Well, let’s look at el primero. To me, Spanish doesn’t sound like “full-on ramble” because I understand what they’re saying.

I often hear people saying how they feel unsafe or threatened in certain areas. I do believe that the majority of this comes from the unknown. If you have no idea what a group of people are saying and it just sounds like a loud fight, then, of course, you’re going to feel nervous.

When I was in Lyon, France, we went walking into the town square at around 19:00. The hotel was a few minutes away so it wasn’t far. But, it was scary. People standing on the street talking “full-on ramble”.


I don’t speak French, albeit un poco from school. So, I had no idea what they were going on about. Though saying that, I am sure that Lyon was just, in general, a little scary. Anybody been?

Then there’s el segundo. “Don’t confuse them”, trust me, the adults can cope. In all honesty, they will more than likely know straight away that Spanish isn’t your first language.

They will appreciate you giving it a go. Don’t be afraid to try.

If you want to brush up on your hola’s and your como estas’ then head back to week three.

Week four:

Perhaps an overview should come more regularly? This is getting long. Who’s still conmigo? It’s now 9:00 and I’m on my second café con leche. La vida of a writer, hey?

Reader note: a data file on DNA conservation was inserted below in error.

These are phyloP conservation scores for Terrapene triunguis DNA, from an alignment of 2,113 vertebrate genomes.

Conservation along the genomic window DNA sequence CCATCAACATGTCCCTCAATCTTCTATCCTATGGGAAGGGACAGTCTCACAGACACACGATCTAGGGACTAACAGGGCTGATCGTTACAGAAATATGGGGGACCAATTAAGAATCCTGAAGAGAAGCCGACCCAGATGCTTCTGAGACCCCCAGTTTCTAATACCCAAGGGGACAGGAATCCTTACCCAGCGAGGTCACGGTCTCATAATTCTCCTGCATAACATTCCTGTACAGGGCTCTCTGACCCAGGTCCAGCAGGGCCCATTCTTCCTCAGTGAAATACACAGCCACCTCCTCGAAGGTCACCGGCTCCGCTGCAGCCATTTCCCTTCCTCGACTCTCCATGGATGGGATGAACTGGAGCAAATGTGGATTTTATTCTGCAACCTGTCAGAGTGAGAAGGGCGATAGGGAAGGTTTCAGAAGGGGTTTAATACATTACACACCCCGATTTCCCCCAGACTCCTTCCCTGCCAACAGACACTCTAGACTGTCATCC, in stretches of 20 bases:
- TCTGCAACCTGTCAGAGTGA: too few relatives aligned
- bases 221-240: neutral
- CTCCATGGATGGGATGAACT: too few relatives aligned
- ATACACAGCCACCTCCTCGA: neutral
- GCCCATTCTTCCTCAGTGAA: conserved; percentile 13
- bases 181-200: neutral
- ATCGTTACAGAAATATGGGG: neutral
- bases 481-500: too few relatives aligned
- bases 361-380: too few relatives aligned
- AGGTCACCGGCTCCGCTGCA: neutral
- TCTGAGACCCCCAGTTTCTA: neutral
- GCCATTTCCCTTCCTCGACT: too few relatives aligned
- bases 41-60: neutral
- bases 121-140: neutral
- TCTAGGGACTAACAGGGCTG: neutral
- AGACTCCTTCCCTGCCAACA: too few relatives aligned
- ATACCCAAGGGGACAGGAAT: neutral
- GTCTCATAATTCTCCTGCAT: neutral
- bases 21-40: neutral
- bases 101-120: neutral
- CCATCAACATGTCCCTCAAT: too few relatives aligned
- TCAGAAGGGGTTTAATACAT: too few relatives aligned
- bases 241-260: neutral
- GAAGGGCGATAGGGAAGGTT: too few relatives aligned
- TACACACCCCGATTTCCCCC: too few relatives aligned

Are people enjoying me sliding in the odd Spanish word? I’m hoping it helps. Or does it just confuse you? It makes perfect sense to me so I will just throw them in there for fun. Let me know. I’m still on my trial period. 

Week four was all about la familia. La madre, el padre, los niños.

Whenever I’ve met somebody, they’ve always asked about mi familia. What’s their names? What do they do? Where do they live?

Mi padre es mecánico. Mi madre es cocinera. Mi hermano se llama Oliver. Oliver tiene doce años. That sort of thing. 

They ask a lot more than I was ever asked in England. They will show you photos and say esta es mi hermana, este es mi padre… It’s actually really nice.

Be prepared and talk about your family by refreshing back on week four.

Week five:

Week five we did a little revision. We did a catch-up and added some new phrases.

Remember Soy Lauren? Want a way to remember how to introduce yourself? Well, I once heard a joke that soy milk is just milk introducing itself in Spanish. I’m actually sitting here laughing. Why am I like this?!

“What if soy milk is just regular milk introducing itself in Spanish” – Unknown

Plus, we introduced me gusta. I hear me gusta, so much. If you’re talking about something plural, like I like dogs, it becomes me gustan (los perros). Me gusta gets used a lot. Picking up clothes, trying food, visiting new places. To make it super easy, to say you don’t like something, you just stick a no at the beginning! No me gusta. 

Give yourself a catch-up if any of this is sounding completely new on week five. 

Week six:

Week six was really boring for me to write. I am still not happy with how it looks.

Whilst writing this, I have just had the idea to go out and take photos of the words in context. Days of the week from shop signs, fruit and veg names in the supermarket. I can use the tools around me. Isn’t it funny that we find inspiration out of nowhere?

Anyway, aesthetic or not, (sorry, it’s definitely not), days of the week are important.

la familia-2

If you’re not sure about your lunes from your sabados (one is possibly the worst, one is definitely the best) or your junios from your julios then take a trip to week six.

Week seven: